Serbs were solid backers of Bush
By: Jim Jatras
Thursday, November 11, 2004
Cleveland Plain Dealer

GOP-oriented constituencies nationwide are presenting their political bills to the newly empowered Bush administration and the enhanced Republican majority in Congress. Each can, with justice, claim some part of the credit: gun-owners, pro-lifers, tax-cutters, security moms, veterans, small-business owners, farmers you name it.

But of any group, in any state, the one that plausibly can lay most claim to the Bush margin of victory are the estimated 50,000-plus Serbian-Americans of Ohio.

Serbs had special reason to dread a John Kerry presidency. Holding the unenviable distinction of having been the only European people since World War II to have been bombed (twice) by the United States or more precisely, by the Clinton administration Serbs could see the whole collection from the 1990s waiting to assume high posts in a Kerry administration. This group included Wesley Clark, Richard Holbrooke, Jamie Rubin, Sandy Berger, Leon Fuerth and Madeleine Albright.

If the Clinton lineup got a second chance at bat under Kerry, Serbs had no reason to doubt that they would once again be the ball. Even during the campaign, the Clinton-Kerry team began winding up for the first pitch, set for early 2005: final detachment of the Serbian province of Kosovo and giving it status as an independent country. The beneficiary would be the so-called Kosovo Liberation Army (KLA), a terrorist organization whose leadership is composed of the most notorious organized crime mafia in Europe. The KLA has documented links to the global jihad terror network, including the Iranians and al-Qaida.

Following the 1999 Clinton war against Serbia, Kosovo was placed under NATO occupation and the KLA was given free rein to drive most Serbs from Kosovo, the historic heart of their nation. Scores of ancient Orthodox Christian churches and monasteries were destroyed. Even now, five years after the war, the KLA still launches sporadic terror attacks on the dwindling number of Serb targets to punctuate its demands for a "final solution" an independent Muslim Kosovo with no Christian Serbs.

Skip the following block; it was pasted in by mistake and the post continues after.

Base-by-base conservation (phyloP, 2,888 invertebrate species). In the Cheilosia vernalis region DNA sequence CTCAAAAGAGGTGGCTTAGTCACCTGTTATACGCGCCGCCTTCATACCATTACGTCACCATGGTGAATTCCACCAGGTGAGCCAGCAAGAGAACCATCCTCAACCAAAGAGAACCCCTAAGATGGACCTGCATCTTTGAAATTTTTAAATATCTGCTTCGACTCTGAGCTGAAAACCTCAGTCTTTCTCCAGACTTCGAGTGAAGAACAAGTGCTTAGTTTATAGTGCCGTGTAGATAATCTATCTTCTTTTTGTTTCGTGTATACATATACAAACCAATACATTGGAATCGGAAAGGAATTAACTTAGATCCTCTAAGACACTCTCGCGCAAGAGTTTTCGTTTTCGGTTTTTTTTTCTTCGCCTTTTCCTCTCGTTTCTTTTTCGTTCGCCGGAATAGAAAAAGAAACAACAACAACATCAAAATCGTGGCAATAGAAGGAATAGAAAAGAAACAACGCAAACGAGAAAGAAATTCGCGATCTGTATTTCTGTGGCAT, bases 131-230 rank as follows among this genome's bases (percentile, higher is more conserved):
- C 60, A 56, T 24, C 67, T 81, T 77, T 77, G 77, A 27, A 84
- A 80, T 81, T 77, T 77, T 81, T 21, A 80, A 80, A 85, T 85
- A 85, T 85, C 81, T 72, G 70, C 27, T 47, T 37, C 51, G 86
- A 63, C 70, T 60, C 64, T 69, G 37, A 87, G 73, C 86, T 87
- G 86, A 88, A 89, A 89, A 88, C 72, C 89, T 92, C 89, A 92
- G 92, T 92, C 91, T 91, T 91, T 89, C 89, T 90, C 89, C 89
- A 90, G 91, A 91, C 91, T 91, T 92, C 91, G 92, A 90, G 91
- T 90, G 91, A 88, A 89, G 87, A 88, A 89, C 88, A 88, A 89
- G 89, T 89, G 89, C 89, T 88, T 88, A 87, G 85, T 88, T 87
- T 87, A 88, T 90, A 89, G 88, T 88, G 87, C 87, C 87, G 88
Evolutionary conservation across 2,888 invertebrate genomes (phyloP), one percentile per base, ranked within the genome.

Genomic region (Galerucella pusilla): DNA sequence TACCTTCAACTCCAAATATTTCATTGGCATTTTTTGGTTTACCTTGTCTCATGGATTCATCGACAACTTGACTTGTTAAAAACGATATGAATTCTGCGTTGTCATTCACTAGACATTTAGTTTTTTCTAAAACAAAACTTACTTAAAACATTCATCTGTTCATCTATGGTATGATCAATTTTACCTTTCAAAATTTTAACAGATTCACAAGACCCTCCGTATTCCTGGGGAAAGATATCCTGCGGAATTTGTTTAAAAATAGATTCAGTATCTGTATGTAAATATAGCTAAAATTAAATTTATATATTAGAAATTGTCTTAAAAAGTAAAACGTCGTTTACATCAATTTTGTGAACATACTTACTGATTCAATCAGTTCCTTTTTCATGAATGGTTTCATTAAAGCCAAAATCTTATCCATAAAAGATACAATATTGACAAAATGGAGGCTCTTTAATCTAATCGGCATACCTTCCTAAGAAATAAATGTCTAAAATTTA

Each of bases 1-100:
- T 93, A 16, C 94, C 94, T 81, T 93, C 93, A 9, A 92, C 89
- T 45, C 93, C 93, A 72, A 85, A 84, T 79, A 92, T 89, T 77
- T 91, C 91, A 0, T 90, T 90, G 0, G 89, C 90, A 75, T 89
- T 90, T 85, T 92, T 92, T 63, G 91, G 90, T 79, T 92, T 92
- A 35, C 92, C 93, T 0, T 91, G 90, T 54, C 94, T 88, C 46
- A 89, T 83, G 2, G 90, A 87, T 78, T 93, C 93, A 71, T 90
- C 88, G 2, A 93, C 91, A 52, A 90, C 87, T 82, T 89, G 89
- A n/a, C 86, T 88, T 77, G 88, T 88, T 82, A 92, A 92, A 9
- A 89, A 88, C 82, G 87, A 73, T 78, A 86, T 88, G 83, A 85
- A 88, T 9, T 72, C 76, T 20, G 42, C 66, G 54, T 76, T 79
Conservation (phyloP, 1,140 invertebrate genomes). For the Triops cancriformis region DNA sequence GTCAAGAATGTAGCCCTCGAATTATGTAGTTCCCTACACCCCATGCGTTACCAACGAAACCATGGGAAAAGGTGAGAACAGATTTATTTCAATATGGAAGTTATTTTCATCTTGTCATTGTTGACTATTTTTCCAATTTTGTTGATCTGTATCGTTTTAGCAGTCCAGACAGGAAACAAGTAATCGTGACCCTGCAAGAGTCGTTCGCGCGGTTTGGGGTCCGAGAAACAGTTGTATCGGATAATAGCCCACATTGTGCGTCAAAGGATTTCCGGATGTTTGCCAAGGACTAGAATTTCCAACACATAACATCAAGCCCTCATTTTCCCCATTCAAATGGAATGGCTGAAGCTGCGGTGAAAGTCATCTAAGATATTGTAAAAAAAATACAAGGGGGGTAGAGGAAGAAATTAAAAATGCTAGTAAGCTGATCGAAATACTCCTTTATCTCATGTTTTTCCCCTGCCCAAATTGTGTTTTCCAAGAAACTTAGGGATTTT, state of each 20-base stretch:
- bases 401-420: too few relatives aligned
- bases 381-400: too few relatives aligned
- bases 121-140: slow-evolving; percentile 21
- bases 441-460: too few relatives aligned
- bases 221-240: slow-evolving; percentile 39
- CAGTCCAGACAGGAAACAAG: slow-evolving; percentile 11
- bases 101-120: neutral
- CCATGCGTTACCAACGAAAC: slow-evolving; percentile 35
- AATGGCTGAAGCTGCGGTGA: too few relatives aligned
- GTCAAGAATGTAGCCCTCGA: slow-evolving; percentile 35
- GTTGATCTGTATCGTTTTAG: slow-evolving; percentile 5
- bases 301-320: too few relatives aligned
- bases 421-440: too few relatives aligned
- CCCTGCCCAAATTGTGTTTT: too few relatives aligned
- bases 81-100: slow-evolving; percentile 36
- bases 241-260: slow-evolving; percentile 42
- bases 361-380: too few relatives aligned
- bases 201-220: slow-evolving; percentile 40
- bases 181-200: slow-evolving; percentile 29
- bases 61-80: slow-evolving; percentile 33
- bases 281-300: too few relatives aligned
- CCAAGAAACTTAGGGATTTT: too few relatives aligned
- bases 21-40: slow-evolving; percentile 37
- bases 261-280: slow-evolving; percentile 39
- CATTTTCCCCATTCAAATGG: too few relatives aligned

Kerry and his top advisers made clear their readiness to comply. Among the prominent guests at the Democratic Convention in Boston was KLA commander Hashim Thaci, also known by his criminal alias "Snake." On his return to Kosovo, Thaci gleefully declared: "It was confirmed once again that a Democratic administration would recognize and respect the will of the people of Kosova for self-determination."

Earlier this year, a Dutch TV network broadcast a documentary showing Clark and Holbrooke attending a fund-raiser in Brooklyn at which they accepted donations to the Kerry campaign from self-identified members of the KLA. These same KLA members are then shown packing up and shipping weapons to Kosovo for a renewed insurrection, in evident violation of a number of federal laws. They openly spoke of their expectation that their donations would be rewarded once Kerry became president.

The Serbian pro-Bush effort was a true grass-roots event, spontaneously mobilizing itself. "Serbian Americans believe a Bush administration will have the integrity and wisdom to pursue even-handed and objective policies with respect to their ancestral homeland, Serbia," declared, "and toward Serbs throughout the Balkans."

Moreover, 10 days before the election, the Bush campaign issued an appeal to Orthodox Christians (not only Serbs, but Greeks, Russians, etc.) as a faith community, a first for either major party. Compared to the Kerry campaign's blatant collusion with the criminal and terrorist KLA, the Bush pledge to the Orthodox to seek "equitable and lasting solutions to international crises and conflicts, such as those that continue to afflict the Middle East, the Balkans and the Caucasus" was a welcome alternative. The statement rapidly saturated Orthodox news sites both in the United States (see and abroad.

The result was possibly the most lopsided pro-Bush turnout of any community among American Serbs and other Orthodox sympathetic to Serb concerns. So when American Serbs and especially Ohio Serbs tell the Bush White House that they are behind the president 100 percent, they can be taken at their word.

The Bush approach promises finally to rectify what has been the most glaring U.S. inconsistency in prosecuting the war against international jihad terrorism. American and Ohio Serbs know perhaps better than anyone how the Clinton errors of the past have hurt American interests, especially in the war on terror where, very simply, some Democrats were on the other side.

Now it will be up to the second Bush administration decisively to reject the course that Kerry's crowd would have implemented had they been given the chance.
Jatras is an attorney in Washington, D.C. He was previously a senior policy analyst for the Republican leadership team in the U.S. Senate.